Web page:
From In Colonial Times (Lothrop Publishing Company; Boston: 1899)
In the Name of God Amen! the Thirteenth Day of September One Thousand Seven Hundred Fifty & eight, I, Thomas Wales of Braintree, in the County of Suffolk & Province of the Massachusetts Bay in New England, Gent — being in good health of Body and of Sound Disproving mind and Memory, Thanks be given to God — Calling to mind my mortality, Do therefore in my health make and ordain this my Last Will and Testament. And First I Recommend my Soul into the hand of God who gave it — Hoping through grace to obtain Salvation thro' the merits and Mediation of Jesus Christ my only Lord and Dear Redeemer, and my body to be Decently interd, at the Discretion of my Executor, believing at the General Resurection to receive the Same again by the mighty Power of God — And such worldly estate as God in his goodness hath graciously given me after Debts, funeral Expenses &c, are Paid I give & Dispose of the Same as Followeth —
Imprimis — I Give to my beloved Wife Sarah a good Sute of mourning apparrel Such as she may Choose — also if she acquit my estate of Dower and third-therin (as we have agreed) Then that my Executor return all of Household movables she bought at our marriage & since that are remaining, also to Pay to her or Her Heirs That Note of Forty Pound I gave to her, when she acquited my estate and I hers. Before Division to be made as herin exprest, also the Southwest fire-Room in my House, a right in my Cellar, Halfe the Garden, also the Privilege of water at the well & yard room and to bake in the oven what she hath need of to improve her Life-time by her.
After this followed a division of his property amongst his children, five sons and two daughters. The “Homeplace” was given to his sons Ephraim and Atherton. Ephraim had a good house of his own, so he took his share of the property in land, and Atherton went to live in the old homestead. His quarters had been poor enough; he had not been so successful as his brothers, and had been unable to live as well. It had been a great cross to his wife, Dorcas, who was very high-spirited. She had compared, bitterly, the poverty of her household arrangements with the abundant comforts of her sisters-in-law.
Now she seized eagerly at the opportunity of improving her style of living. The old Wales house was quite a pretentious edifice for those times. All the drawback to her delight was that Grandma should have the southwest fire-room. She wanted to set up her high-posted bedstead, with its enormous feather bed in that, and have it for her fore-room. Properly, it was the fore-room, being right across the entry from the family sitting-room. There was a tall chest of drawers that would fit in so nicely between the windows, too. Take it altogether, she was chagrined at having to give up the southwest room; but there was no help for it, — there it was in Deacon Wales's will.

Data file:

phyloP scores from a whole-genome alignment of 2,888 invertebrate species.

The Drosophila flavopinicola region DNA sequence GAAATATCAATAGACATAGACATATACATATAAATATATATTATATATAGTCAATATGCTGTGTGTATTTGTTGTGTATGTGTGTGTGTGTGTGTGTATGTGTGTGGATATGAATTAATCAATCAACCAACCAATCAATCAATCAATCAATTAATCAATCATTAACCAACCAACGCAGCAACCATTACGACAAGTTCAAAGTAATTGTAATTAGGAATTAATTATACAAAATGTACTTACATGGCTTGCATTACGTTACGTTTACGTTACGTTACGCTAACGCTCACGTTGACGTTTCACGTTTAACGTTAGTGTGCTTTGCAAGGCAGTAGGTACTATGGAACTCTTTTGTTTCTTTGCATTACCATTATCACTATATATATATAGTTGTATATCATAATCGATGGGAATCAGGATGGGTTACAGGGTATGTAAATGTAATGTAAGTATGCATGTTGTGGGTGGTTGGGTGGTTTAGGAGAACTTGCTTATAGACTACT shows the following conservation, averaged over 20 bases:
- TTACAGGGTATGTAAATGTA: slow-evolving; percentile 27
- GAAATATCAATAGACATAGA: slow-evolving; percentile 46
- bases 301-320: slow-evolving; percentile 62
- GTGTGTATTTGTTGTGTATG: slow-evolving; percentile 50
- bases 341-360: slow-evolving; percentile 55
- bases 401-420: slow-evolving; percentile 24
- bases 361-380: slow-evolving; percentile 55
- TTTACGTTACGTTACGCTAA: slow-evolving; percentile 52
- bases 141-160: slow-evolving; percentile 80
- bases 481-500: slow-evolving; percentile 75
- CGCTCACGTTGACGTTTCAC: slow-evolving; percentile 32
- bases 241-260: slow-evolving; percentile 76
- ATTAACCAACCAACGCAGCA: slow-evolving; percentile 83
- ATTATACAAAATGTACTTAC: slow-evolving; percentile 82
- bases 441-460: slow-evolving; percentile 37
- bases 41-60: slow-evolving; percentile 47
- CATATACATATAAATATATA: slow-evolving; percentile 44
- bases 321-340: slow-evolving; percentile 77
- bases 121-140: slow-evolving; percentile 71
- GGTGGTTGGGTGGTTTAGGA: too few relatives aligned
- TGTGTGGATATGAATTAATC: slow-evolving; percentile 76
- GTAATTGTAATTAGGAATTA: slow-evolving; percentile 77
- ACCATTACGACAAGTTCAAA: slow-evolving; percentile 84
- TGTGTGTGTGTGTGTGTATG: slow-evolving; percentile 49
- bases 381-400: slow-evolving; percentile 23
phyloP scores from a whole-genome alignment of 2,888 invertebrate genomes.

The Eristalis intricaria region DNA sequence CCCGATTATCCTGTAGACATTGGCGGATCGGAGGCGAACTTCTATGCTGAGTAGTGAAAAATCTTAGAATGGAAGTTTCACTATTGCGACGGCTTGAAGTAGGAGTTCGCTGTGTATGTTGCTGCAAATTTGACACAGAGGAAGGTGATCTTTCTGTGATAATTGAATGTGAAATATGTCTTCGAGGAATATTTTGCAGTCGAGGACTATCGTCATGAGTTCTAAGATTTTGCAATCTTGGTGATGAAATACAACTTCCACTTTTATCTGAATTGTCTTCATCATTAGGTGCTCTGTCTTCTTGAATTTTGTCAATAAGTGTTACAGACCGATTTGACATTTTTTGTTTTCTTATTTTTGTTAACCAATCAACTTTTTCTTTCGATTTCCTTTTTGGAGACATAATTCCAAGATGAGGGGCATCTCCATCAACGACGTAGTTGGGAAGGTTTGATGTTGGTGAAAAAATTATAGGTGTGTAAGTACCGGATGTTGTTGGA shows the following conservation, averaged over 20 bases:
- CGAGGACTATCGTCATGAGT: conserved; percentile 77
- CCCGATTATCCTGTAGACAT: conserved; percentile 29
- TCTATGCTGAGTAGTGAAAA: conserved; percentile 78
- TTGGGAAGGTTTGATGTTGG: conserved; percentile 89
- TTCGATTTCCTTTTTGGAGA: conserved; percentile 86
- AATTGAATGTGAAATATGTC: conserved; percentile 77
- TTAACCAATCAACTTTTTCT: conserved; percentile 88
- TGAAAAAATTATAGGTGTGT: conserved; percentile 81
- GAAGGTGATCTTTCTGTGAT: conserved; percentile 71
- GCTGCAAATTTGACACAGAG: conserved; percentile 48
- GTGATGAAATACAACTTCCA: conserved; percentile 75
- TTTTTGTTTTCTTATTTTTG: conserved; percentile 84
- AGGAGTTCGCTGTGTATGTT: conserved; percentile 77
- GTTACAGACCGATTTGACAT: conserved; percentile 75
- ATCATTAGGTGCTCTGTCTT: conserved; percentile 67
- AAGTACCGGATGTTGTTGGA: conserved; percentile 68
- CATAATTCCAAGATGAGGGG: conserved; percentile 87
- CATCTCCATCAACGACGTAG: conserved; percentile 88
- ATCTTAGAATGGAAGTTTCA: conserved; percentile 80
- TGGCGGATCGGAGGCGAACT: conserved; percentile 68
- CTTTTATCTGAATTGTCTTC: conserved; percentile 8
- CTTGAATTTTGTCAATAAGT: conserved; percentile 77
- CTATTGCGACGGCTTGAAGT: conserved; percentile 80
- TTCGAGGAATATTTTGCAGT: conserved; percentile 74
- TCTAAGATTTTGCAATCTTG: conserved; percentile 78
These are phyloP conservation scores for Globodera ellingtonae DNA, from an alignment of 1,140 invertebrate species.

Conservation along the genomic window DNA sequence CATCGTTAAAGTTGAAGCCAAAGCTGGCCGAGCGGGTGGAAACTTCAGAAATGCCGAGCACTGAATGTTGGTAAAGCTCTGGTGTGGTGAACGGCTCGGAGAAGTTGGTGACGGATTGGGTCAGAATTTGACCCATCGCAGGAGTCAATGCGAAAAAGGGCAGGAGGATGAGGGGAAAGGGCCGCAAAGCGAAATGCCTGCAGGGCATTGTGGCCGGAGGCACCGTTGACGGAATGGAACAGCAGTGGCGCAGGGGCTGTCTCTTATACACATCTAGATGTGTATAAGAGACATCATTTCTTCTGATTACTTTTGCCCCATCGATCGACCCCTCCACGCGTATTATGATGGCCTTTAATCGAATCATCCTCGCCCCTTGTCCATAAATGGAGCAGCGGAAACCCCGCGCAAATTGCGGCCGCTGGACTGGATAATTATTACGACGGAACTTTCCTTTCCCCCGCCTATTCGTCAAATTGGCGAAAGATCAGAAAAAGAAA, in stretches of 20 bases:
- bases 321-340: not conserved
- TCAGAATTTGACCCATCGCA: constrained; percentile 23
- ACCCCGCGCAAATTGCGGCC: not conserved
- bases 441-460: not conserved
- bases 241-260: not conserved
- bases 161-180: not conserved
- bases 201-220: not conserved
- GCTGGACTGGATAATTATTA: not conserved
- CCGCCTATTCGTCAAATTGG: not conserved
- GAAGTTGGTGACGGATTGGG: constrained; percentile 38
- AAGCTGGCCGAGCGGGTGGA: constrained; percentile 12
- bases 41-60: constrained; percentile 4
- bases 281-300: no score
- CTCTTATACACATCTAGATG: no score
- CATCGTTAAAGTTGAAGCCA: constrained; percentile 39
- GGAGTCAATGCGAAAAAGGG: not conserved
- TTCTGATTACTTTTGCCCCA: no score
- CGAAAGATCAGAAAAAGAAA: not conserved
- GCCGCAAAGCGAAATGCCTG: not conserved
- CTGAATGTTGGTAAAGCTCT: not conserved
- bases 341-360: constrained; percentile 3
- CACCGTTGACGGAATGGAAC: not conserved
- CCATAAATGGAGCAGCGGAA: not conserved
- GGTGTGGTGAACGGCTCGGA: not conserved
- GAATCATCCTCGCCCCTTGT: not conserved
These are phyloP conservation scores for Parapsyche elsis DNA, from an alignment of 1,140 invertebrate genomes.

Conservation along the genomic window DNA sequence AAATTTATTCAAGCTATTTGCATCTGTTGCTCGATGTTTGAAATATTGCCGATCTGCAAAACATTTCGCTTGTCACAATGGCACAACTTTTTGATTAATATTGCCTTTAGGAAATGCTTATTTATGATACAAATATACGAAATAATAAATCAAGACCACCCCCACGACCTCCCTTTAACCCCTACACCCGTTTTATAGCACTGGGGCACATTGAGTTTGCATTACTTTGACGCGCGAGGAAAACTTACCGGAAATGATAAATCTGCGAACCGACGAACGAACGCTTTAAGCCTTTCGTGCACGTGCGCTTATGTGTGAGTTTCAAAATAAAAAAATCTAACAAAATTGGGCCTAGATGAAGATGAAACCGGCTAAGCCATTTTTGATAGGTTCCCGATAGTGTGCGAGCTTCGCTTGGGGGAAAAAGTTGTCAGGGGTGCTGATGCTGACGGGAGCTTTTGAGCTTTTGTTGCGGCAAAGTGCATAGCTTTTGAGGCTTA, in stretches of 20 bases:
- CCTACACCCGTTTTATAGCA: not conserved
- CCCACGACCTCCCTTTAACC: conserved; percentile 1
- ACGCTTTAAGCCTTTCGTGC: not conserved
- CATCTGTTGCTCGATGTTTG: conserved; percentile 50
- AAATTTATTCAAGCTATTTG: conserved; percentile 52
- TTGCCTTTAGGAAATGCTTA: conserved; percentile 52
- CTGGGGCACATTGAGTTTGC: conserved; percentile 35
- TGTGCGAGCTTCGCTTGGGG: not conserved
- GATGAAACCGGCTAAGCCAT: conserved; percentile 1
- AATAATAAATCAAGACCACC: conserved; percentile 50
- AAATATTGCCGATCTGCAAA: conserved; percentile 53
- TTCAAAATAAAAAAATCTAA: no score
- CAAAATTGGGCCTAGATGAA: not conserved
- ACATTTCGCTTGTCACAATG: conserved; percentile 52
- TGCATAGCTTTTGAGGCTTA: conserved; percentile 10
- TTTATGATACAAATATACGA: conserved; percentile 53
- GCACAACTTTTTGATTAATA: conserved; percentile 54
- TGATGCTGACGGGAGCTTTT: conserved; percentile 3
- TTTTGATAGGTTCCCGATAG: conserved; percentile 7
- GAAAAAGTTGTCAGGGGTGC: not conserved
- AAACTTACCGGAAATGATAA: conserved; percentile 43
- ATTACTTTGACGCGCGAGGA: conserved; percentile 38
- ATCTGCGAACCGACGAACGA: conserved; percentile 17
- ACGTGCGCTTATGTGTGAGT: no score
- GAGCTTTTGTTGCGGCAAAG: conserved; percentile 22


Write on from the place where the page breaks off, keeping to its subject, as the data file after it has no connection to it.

Mrs. Dorcas was the youngest of all the sons' wives, as her husband was the latest born. She was quite a girl to some of them. Grandma had never more than half approved of her. Dorcas was high-strung and flighty, she said. She had her doubts about living happily with her. But Atherton was anxious for this division of the property, and he was her youngest darling, so she gave in. She felt lonely, and out of her element, when everything was arranged, she established in the southwest fire-room, and Atherton's family keeping house in the others, though things started pleasantly and peaceably enough.
It occurred to her that her son Samuel might have her own “help,” a stout woman, who had worked in her kitchen for many years, and she take in exchange his little bound girl, Ann Ginnins. She had always taken a great fancy to the child. There was a large closet out of the southwest room, where she could sleep, and she could be made very useful, taking steps, and running “arrants” for her.
Mr. Samuel and his wife hesitated a little, when this plan was proposed. In spite of the trouble she gave them, they were attached to Ann, and did not like to part with her, and Mrs. Polly was just getting her “larnt” her own ways, as she put it. Privately, she feared Grandma would undo all the good she had done, in teaching Ann to be smart and capable. Finally they gave in, with the understanding that it was not to be considered necessarily a permanent arrangement, and Ann went to live with the old lady.
Mrs. Dorcas did not relish this any more than she did the appropriation of the southwest fire-room. She had never liked Ann very well. Besides, she had two little girls of her own, and she fancied Ann rivaled them in Grandma's affection. So, soon after the girl was established in the house, she began to show out in various little ways.
Thirsey, her youngest child, was a mere baby, a round fat dumpling of a thing. She was sweet and good-natured, and the pet of the whole family. Ann was very fond of playing with her, and tending her, and Mrs. Dorcas began to take advantage of it. The minute Ann was at liberty she was called upon to take care of Thirsey. The constant carrying about such a heavy child soon began to make her shoulders stoop and ache. Then Grandma took up the cudgels. She was smart and high-spirited, but she was a very peaceable old lady on her own account, and resolved “to put up with everything from Dorcas, rather than have strife in the family.” She was not going to see this helpless little girl imposed on, however. “The little gal ain't goin' to get bent all over, tendin' that heavy baby, Dorcas,” she proclaimed. “You can jist make your mind up to it. She didn't come here to do sech work.”
So Dorcas had to make up her mind to it.
Ann's principal duties were scouring “the brasses” in Grandma's room, taking steps for her, and spinning her stint every day. Grandma set smaller stints than Mrs. Polly. As time went on, she helped about the cooking. She and Grandma cooked their own victuals, and ate from a little separate table in the common kitchen. It was a very large room, and might have accommodated several families, if they could have agreed. There was a big oven, and a roomy fireplace. Good Deacon Wales had probably seen no reason at all why his “beloved wife” should not have her right therein with the greatest peace and concord.